By Stefanos Stefanou
TURKEY’S recent provocations in the Exclusive Economic Zone of Cyprus are perhaps the most serious since the declaration of the pseudo-state. As such, Turkey’s action could not have remained unanswered and measures had to be announced that would express the Republic of Cyprus’ reaction.
Within this framework, the negotiations on the Cyprus problem could not continue, given that Turkey’s actions clearly affect the entire procedure in a negative way. AKEL, in view of these developments, backed the decision for a suspension of the negotiations, stressing however that it is against their definitive termination as there is no other way to solve the problem other than negotiations between the two Cypriot communities.
The fundamental question which must be answered is: what is Turkey seeking to achieve through its actions? One of its basic goals is to provoke tension in order to turn the issue of natural gas into a bi-communal dispute and to include it in the negotiations. Speaking in the name of the Turkish Cypriots, Turkey is on the one hand trying to obstruct Cyprus from exploiting its natural gas and on the other, it aims to have a say in Cyprus’ hydrocarbons, strengthening further its participation in the energy landscape of the wider region. This is also the objective of the USA.
The danger of the natural gas issue getting bogged down must not be underestimated. The statements by UN Secretary-General Ban Ki-moon expressing concern about “the tensions that have arisen” and urging “all concerned parties to de-escalate the situation, are quite indicative of the approaches that prevail in the international community.
This is even more apparent when such statements, as the ones made by the UN Secretary-General, are accompanied by simultaneous statements by the US State Department, that repeat monotonously that “the island’s oil and gas resources, like all of its resources, should be equitably shared between both communities in the context of an overall settlement”.
In the context of the dangers that exist, the President of the Republic must put an end to the statements made for internal consumption on the issue and focus on tackling Turkey’s policy, safeguarding the right of the Republic of Cyprus to exploit its natural resources. Neither tensions, nor the messages being conveyed by the President about what he does not intend to do in relation to the negotiations are in Cyprus’ interests. We must state our readiness to take steps, provided that Turkey acts to de-escalate the tension, given that it is the one provoking and perpetuating it.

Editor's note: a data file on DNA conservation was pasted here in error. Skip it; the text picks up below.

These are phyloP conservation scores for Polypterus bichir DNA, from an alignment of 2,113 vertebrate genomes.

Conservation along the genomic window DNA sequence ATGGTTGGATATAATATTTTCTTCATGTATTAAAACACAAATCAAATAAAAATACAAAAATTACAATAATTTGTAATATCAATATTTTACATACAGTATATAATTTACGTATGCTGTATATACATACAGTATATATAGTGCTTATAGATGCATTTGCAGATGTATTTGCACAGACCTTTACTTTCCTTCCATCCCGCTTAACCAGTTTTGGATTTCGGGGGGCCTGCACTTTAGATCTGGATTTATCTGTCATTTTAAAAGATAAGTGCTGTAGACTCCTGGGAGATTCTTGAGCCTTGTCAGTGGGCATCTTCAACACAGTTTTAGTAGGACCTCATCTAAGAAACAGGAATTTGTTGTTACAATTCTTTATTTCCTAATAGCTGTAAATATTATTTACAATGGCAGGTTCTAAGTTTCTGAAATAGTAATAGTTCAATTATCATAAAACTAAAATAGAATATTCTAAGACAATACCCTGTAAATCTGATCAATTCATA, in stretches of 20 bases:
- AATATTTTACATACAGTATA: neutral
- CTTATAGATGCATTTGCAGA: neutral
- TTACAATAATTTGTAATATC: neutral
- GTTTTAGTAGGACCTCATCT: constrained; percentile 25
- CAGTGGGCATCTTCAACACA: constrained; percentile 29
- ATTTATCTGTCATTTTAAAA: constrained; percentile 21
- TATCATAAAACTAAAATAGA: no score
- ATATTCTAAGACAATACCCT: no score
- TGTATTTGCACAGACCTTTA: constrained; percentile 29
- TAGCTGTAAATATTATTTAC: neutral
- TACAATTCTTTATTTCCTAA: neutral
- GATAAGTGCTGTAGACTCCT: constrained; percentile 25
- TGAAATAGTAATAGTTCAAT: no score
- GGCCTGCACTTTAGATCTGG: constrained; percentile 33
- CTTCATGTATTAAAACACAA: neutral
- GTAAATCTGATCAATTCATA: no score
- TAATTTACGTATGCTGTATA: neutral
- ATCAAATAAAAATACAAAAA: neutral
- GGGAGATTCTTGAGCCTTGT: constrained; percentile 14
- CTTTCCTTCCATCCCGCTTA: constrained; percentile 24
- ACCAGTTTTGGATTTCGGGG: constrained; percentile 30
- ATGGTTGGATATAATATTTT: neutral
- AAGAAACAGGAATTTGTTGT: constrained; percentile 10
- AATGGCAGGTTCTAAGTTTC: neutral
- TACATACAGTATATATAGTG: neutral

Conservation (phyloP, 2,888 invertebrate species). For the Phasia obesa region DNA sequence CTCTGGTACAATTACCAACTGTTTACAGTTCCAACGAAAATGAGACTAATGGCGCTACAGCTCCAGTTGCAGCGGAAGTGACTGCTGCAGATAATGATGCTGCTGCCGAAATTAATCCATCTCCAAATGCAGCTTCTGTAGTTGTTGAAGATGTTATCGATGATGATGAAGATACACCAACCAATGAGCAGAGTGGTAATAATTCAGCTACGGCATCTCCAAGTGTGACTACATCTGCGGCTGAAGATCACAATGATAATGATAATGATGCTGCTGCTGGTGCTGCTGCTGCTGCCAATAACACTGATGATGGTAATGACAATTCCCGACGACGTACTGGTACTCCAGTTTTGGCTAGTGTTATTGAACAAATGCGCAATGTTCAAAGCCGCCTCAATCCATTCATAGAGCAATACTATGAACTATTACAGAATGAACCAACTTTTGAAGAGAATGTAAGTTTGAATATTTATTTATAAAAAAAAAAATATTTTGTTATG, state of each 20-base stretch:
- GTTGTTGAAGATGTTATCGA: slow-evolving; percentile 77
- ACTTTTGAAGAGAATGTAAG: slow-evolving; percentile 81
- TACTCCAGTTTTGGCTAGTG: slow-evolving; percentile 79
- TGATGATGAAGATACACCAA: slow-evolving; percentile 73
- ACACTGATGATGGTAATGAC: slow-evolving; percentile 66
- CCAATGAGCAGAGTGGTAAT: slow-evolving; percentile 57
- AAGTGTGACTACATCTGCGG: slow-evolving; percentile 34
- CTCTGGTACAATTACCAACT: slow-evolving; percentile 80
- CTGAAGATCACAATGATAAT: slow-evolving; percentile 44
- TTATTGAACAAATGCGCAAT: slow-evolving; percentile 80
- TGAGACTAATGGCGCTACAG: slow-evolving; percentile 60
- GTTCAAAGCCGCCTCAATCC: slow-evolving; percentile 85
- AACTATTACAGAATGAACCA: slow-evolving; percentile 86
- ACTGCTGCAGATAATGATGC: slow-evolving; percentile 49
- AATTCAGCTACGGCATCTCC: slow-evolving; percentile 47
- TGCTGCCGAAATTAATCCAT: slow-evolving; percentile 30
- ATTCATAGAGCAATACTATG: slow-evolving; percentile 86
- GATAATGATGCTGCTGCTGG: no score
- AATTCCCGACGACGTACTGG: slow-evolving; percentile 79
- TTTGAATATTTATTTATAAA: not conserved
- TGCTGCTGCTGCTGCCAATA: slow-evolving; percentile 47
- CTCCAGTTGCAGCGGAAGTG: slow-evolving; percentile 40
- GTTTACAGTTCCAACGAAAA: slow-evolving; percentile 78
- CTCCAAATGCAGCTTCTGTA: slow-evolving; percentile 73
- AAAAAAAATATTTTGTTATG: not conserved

Natural gas must be used as an incentive to Turkey for the solution of the Cyprus problem. For an incentive to exist, the Republic of Cyprus’ sovereign right to exploit its natural resources cannot be challenged. The Turkish Cypriot community will be able to benefit, and Turkey can aspire to cooperation and synergy with the Republic of Cyprus, if and when the Cyprus problem is solved.
In 2010 a convergence was reached in the negotiations on the Cyprus problem whereby the country’s natural resources after the solution would be the competency of the central federal state in which the Turkish Cypriots would have an effective participation. In 2011 a convergence was registered also with regards the distribution of the revenues from the exploitation of the natural resources.
Consequently, the Greek Cypriot side’s intention to cooperate on the natural gas issue is recorded in convergences which Turkey is undermining through its actions. These two convergences can and must be used so that the international community puts pressure on Turkey and not to exercise pressure on our side.
The President is the one who decides. He has a powerful tool at his disposal and must use it before this pressure is exerted.
Stefanos Stefanou is a member of the political bureau of AKEL, and a former government spokesman